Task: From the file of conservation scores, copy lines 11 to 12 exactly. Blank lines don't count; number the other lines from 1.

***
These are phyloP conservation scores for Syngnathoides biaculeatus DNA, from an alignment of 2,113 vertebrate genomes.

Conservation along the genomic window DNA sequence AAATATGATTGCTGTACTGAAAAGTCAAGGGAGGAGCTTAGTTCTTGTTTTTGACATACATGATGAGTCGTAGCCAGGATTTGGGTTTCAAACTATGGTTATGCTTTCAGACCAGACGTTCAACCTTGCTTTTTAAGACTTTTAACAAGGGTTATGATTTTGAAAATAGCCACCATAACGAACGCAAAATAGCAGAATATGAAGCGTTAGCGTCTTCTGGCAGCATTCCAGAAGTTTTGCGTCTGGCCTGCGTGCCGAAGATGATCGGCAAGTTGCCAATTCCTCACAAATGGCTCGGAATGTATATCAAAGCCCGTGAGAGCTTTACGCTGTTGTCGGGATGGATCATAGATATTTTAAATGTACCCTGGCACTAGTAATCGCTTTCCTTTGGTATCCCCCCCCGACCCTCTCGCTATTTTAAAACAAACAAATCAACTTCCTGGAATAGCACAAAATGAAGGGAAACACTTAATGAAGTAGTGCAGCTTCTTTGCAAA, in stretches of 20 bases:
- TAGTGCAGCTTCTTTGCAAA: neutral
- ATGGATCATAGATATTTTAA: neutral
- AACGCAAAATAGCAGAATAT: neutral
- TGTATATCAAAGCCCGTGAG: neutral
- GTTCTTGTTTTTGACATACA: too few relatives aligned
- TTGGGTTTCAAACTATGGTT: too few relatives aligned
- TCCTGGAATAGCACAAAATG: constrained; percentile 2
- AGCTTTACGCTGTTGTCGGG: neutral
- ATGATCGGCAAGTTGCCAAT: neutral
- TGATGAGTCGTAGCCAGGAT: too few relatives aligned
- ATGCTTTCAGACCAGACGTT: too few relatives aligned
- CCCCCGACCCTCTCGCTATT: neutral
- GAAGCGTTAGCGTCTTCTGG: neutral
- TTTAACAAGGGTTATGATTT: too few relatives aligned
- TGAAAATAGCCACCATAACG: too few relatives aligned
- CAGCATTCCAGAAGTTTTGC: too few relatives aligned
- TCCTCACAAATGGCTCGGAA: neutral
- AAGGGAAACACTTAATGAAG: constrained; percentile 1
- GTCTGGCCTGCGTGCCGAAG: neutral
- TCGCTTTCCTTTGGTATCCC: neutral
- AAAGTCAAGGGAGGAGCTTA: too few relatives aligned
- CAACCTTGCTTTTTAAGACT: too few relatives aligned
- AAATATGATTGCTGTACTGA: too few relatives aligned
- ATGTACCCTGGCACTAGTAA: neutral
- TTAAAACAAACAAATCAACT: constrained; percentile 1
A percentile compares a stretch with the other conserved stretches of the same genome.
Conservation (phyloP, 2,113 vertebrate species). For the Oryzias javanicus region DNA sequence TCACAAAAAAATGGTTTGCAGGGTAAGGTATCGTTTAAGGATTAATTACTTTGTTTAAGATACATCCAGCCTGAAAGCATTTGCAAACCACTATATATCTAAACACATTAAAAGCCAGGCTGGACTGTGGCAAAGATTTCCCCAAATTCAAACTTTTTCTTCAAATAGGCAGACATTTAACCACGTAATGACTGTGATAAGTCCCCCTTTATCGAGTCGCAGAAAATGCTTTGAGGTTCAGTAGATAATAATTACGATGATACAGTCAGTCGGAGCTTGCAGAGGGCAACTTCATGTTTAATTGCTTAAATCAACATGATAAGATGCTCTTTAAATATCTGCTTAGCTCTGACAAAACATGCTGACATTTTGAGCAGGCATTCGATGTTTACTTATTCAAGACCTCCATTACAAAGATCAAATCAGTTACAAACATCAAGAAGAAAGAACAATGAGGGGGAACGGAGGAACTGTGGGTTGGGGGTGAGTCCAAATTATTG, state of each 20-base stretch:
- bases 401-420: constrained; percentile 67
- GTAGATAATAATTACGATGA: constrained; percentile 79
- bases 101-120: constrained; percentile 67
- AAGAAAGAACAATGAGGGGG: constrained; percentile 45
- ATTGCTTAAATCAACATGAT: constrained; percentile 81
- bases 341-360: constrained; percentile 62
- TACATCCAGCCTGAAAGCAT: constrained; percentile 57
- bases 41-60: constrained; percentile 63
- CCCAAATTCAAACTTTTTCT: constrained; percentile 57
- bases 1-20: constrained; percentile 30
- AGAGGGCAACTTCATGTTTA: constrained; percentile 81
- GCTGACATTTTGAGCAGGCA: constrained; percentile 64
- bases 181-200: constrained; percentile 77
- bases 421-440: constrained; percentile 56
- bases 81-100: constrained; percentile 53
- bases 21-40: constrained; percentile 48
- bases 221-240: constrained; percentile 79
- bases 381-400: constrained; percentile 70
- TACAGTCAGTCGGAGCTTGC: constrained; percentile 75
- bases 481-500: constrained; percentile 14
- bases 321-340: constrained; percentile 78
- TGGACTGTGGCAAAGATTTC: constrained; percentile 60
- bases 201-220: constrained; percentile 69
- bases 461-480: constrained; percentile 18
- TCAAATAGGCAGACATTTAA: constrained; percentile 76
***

- ATGATCGGCAAGTTGCCAAT: neutral
- TGATGAGTCGTAGCCAGGAT: too few relatives aligned